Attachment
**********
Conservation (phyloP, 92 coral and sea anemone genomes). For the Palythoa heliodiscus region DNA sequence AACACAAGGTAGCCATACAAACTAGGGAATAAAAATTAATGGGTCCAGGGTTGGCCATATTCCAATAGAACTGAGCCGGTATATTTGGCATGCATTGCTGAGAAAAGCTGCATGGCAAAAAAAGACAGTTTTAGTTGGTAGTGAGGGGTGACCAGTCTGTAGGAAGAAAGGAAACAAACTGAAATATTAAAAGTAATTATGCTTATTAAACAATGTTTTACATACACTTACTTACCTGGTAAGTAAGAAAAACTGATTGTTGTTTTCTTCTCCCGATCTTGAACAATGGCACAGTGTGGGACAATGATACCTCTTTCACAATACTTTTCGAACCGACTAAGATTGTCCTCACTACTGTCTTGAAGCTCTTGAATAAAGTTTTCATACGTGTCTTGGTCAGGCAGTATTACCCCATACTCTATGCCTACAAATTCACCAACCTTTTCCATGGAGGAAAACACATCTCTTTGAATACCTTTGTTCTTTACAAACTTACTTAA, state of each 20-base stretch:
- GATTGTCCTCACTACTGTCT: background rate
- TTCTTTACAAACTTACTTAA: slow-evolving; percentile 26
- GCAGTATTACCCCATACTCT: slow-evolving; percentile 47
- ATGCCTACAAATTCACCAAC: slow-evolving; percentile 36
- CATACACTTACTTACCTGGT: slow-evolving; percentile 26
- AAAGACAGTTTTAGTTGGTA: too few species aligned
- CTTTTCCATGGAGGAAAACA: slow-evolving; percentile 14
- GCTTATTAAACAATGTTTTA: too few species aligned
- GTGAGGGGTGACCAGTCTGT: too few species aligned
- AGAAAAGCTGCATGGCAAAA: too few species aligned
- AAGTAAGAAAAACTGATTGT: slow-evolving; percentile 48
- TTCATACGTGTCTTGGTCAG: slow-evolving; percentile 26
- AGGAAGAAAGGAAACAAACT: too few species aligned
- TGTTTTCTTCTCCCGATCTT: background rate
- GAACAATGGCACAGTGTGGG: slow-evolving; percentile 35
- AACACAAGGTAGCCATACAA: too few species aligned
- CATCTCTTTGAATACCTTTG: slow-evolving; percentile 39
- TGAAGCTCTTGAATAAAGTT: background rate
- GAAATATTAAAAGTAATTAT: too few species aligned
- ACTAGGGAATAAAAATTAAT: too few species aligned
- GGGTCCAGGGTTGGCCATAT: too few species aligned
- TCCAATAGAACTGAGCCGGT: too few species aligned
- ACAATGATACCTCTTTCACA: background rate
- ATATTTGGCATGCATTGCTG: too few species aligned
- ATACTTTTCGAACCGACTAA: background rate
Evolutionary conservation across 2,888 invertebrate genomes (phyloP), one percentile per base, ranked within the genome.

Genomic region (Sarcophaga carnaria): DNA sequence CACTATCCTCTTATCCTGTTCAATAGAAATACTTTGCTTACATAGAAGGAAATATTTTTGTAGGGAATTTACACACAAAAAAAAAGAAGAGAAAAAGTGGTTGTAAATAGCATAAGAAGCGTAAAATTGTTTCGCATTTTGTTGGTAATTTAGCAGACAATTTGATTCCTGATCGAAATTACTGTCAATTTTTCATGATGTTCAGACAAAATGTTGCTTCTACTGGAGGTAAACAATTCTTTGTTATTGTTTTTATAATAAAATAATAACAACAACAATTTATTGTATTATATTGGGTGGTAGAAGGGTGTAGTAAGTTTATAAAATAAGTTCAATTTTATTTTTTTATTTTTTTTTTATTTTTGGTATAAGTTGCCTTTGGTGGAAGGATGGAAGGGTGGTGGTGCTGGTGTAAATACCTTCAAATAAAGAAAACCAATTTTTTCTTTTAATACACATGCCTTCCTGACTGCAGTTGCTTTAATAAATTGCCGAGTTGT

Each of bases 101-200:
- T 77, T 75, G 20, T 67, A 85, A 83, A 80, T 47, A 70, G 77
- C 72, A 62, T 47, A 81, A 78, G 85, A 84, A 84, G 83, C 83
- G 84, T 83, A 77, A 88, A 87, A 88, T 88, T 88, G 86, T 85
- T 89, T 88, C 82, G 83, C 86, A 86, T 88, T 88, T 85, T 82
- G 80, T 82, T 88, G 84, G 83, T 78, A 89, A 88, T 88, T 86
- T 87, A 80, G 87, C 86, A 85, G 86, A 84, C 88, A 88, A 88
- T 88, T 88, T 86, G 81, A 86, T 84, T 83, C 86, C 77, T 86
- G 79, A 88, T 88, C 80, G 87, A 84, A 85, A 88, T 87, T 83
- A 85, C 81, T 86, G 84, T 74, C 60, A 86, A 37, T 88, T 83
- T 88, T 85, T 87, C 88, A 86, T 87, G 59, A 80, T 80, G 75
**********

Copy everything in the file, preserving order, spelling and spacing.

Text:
Conservation (phyloP, 92 coral and sea anemone genomes). For the Palythoa heliodiscus region DNA sequence AACACAAGGTAGCCATACAAACTAGGGAATAAAAATTAATGGGTCCAGGGTTGGCCATATTCCAATAGAACTGAGCCGGTATATTTGGCATGCATTGCTGAGAAAAGCTGCATGGCAAAAAAAGACAGTTTTAGTTGGTAGTGAGGGGTGACCAGTCTGTAGGAAGAAAGGAAACAAACTGAAATATTAAAAGTAATTATGCTTATTAAACAATGTTTTACATACACTTACTTACCTGGTAAGTAAGAAAAACTGATTGTTGTTTTCTTCTCCCGATCTTGAACAATGGCACAGTGTGGGACAATGATACCTCTTTCACAATACTTTTCGAACCGACTAAGATTGTCCTCACTACTGTCTTGAAGCTCTTGAATAAAGTTTTCATACGTGTCTTGGTCAGGCAGTATTACCCCATACTCTATGCCTACAAATTCACCAACCTTTTCCATGGAGGAAAACACATCTCTTTGAATACCTTTGTTCTTTACAAACTTACTTAA, state of each 20-base stretch:
- GATTGTCCTCACTACTGTCT: background rate
- TTCTTTACAAACTTACTTAA: slow-evolving; percentile 26
- GCAGTATTACCCCATACTCT: slow-evolving; percentile 47
- ATGCCTACAAATTCACCAAC: slow-evolving; percentile 36
- CATACACTTACTTACCTGGT: slow-evolving; percentile 26
- AAAGACAGTTTTAGTTGGTA: too few species aligned
- CTTTTCCATGGAGGAAAACA: slow-evolving; percentile 14
- GCTTATTAAACAATGTTTTA: too few species aligned
- GTGAGGGGTGACCAGTCTGT: too few species aligned
- AGAAAAGCTGCATGGCAAAA: too few species aligned
- AAGTAAGAAAAACTGATTGT: slow-evolving; percentile 48
- TTCATACGTGTCTTGGTCAG: slow-evolving; percentile 26
- AGGAAGAAAGGAAACAAACT: too few species aligned
- TGTTTTCTTCTCCCGATCTT: background rate
- GAACAATGGCACAGTGTGGG: slow-evolving; percentile 35
- AACACAAGGTAGCCATACAA: too few species aligned
- CATCTCTTTGAATACCTTTG: slow-evolving; percentile 39
- TGAAGCTCTTGAATAAAGTT: background rate
- GAAATATTAAAAGTAATTAT: too few species aligned
- ACTAGGGAATAAAAATTAAT: too few species aligned
- GGGTCCAGGGTTGGCCATAT: too few species aligned
- TCCAATAGAACTGAGCCGGT: too few species aligned
- ACAATGATACCTCTTTCACA: background rate
- ATATTTGGCATGCATTGCTG: too few species aligned
- ATACTTTTCGAACCGACTAA: background rate
Evolutionary conservation across 2,888 invertebrate genomes (phyloP), one percentile per base, ranked within the genome.

Genomic region (Sarcophaga carnaria): DNA sequence CACTATCCTCTTATCCTGTTCAATAGAAATACTTTGCTTACATAGAAGGAAATATTTTTGTAGGGAATTTACACACAAAAAAAAAGAAGAGAAAAAGTGGTTGTAAATAGCATAAGAAGCGTAAAATTGTTTCGCATTTTGTTGGTAATTTAGCAGACAATTTGATTCCTGATCGAAATTACTGTCAATTTTTCATGATGTTCAGACAAAATGTTGCTTCTACTGGAGGTAAACAATTCTTTGTTATTGTTTTTATAATAAAATAATAACAACAACAATTTATTGTATTATATTGGGTGGTAGAAGGGTGTAGTAAGTTTATAAAATAAGTTCAATTTTATTTTTTTATTTTTTTTTTATTTTTGGTATAAGTTGCCTTTGGTGGAAGGATGGAAGGGTGGTGGTGCTGGTGTAAATACCTTCAAATAAAGAAAACCAATTTTTTCTTTTAATACACATGCCTTCCTGACTGCAGTTGCTTTAATAAATTGCCGAGTTGT

Each of bases 101-200:
- T 77, T 75, G 20, T 67, A 85, A 83, A 80, T 47, A 70, G 77
- C 72, A 62, T 47, A 81, A 78, G 85, A 84, A 84, G 83, C 83
- G 84, T 83, A 77, A 88, A 87, A 88, T 88, T 88, G 86, T 85
- T 89, T 88, C 82, G 83, C 86, A 86, T 88, T 88, T 85, T 82
- G 80, T 82, T 88, G 84, G 83, T 78, A 89, A 88, T 88, T 86
- T 87, A 80, G 87, C 86, A 85, G 86, A 84, C 88, A 88, A 88
- T 88, T 88, T 86, G 81, A 86, T 84, T 83, C 86, C 77, T 86
- G 79, A 88, T 88, C 80, G 87, A 84, A 85, A 88, T 87, T 83
- A 85, C 81, T 86, G 84, T 74, C 60, A 86, A 37, T 88, T 83
- T 88, T 85, T 87, C 88, A 86, T 87, G 59, A 80, T 80, G 75